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Report: Community College Student Attrition Poses High Cost for Taxpayers

Vast sums of taxpayer dollars are being wasted at community colleges because of the large numbers of students who drop out during their first year, an education researcher argues in a new report released today.

Dr. Mark Schneider, Vice President of American Institutes for Research and author of the report, titled “The Hidden Costs of Community Colleges,” says the high dropout rate within community colleges threatens to undermine the Obama administration’s goal to have the United States regain its position as the nation with the highest proportion of college-educated adults in the world.

“You can’t cross the finish line if you don’t finish the first lap, and most students drop out during the first year,” Schneider said during a phone conference this week with reporters, in reference to first-year, full-time community college students.

About three-fifths of students entering community college require remedial education, and only about a third of those will eventually graduate.

“So what I tried to do was show the high costs of low success rates of community colleges, and the purpose of calling attention to these numbers is to really say: Look, (community colleges) have a hard task in front of them, they have hard-to-educate students, but we have to pay attention to this problem because it’s too expensive not to pay attention to it.”

The report says that for each of the last five years that were studied, from the 2004-05 to 2008-09 school years, about one-fifth of full-time students who began their studies at a community college dropped out before the second year. For perspective, in 2009, the report says, more than 800,000 first-time, full-time students “stood at the starting gate,” but their dropout rates were expected to follow the same pattern that it did in previous years.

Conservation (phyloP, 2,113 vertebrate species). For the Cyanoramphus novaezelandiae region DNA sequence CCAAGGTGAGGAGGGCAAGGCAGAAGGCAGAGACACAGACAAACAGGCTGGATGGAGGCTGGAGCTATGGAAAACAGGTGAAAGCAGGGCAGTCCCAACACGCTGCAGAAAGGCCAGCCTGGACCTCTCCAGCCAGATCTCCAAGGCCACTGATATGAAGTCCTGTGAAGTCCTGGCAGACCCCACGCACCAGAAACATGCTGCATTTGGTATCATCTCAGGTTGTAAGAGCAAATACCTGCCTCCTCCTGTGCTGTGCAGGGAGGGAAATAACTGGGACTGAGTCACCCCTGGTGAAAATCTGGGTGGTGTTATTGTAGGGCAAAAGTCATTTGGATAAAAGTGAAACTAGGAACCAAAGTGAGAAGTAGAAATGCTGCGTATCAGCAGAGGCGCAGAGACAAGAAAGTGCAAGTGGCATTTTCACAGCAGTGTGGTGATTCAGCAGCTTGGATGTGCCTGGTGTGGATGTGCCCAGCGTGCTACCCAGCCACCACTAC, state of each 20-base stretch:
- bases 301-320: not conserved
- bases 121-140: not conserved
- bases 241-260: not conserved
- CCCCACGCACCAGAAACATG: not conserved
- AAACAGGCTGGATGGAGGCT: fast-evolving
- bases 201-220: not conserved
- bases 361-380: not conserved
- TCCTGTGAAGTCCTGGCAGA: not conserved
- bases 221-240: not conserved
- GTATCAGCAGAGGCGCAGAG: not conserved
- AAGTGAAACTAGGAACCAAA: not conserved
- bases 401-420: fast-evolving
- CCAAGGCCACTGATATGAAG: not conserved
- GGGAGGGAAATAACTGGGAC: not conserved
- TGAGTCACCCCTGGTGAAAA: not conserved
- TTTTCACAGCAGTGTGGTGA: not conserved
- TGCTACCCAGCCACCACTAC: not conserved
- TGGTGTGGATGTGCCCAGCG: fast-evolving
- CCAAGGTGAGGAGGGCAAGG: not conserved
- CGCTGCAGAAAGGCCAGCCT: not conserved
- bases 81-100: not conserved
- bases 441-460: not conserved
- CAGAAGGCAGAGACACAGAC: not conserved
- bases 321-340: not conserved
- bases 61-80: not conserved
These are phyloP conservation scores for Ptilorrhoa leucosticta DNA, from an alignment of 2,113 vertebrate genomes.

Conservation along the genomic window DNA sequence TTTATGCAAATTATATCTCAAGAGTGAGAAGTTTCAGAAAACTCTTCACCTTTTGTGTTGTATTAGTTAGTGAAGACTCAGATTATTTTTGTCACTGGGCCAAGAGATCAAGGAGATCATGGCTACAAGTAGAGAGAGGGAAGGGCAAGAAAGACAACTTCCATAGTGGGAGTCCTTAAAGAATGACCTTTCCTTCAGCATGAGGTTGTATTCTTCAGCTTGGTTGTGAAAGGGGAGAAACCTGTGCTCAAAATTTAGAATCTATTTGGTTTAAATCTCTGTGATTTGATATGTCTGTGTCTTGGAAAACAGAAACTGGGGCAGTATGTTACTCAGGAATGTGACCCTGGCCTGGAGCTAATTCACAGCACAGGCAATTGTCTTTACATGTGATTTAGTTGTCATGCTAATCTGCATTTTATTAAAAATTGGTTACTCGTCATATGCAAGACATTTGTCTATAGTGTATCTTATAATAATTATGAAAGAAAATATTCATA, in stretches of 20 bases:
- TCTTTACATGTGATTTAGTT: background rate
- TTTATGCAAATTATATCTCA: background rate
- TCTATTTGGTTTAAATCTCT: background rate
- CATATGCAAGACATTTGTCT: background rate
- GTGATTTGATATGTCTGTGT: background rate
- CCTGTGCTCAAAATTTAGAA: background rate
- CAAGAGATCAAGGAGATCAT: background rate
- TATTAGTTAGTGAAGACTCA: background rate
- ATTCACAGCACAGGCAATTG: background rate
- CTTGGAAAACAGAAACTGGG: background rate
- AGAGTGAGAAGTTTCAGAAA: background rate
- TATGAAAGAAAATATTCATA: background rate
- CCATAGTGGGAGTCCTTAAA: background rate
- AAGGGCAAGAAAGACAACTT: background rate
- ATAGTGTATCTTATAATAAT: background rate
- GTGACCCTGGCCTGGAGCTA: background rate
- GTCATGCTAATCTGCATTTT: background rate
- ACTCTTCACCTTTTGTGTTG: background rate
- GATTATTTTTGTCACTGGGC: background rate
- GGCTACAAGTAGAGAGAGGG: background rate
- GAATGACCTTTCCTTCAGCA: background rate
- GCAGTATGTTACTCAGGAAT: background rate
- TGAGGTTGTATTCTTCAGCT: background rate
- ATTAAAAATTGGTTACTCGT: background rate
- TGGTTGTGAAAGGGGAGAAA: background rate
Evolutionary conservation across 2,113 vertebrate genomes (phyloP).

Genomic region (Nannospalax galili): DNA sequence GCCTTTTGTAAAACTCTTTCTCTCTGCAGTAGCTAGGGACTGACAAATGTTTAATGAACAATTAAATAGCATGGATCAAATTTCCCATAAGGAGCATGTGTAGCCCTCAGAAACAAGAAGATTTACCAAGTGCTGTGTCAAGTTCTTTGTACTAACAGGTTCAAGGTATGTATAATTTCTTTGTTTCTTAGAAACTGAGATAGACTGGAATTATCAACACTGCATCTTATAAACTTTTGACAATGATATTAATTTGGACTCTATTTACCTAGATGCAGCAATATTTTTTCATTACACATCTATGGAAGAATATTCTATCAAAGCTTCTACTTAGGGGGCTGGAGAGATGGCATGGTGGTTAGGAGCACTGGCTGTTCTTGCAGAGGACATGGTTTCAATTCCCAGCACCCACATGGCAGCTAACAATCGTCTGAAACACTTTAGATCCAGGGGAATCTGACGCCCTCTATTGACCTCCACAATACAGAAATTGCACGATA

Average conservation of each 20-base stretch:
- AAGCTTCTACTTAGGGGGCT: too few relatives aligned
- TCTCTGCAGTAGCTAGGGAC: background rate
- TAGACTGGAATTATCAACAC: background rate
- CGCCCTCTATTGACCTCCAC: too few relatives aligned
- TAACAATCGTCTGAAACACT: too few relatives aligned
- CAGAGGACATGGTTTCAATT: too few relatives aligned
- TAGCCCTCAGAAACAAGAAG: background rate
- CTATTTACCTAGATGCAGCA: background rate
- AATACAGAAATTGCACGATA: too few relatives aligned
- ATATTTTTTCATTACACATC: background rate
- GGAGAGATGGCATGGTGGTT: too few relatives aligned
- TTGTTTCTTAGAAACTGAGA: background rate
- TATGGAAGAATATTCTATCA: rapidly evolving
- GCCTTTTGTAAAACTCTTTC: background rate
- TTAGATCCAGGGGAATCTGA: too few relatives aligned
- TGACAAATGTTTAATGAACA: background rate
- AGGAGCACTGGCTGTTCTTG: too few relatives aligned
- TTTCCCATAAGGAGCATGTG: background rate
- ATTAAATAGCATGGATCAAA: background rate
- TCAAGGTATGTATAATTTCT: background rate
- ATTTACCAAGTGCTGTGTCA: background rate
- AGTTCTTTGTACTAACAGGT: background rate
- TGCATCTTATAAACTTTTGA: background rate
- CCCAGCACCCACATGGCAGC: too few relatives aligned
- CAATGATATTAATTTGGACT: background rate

The price tag the report puts on the problem of first-year dropouts: Nearly $4 billion from the 2004-05 through the 2008-09 academic years. That figure is based on three primary sources of funding:

— Nearly $3 million in state and local governmental appropriations for colleges to help pay for students who ultimately did not come back after their first year.

— More than $240 million in student grants from states to support students who did not return to their community college for a second year.

— More than $660 million in federal grants for students who did not return to their community college for a second year.

Dr. Christopher M. Mullin, Program Director for Policy Analysis for the American Association of Community Colleges, said in a statement provided to Diverse that Schneider’s study has “serious shortcomings” and is based on “faulty assumptions.”

Contrary to what the study says, leaving a community college is not a permanent decision [drop-out].   

“Many students do in fact re-enroll, and are known as ‘stop-outs,'” as opposed to dropouts, Mullin said. He said that federal data indicate that 62 percent of those who leave a community college in the first year re-enroll at an institution of higher education within the next five years.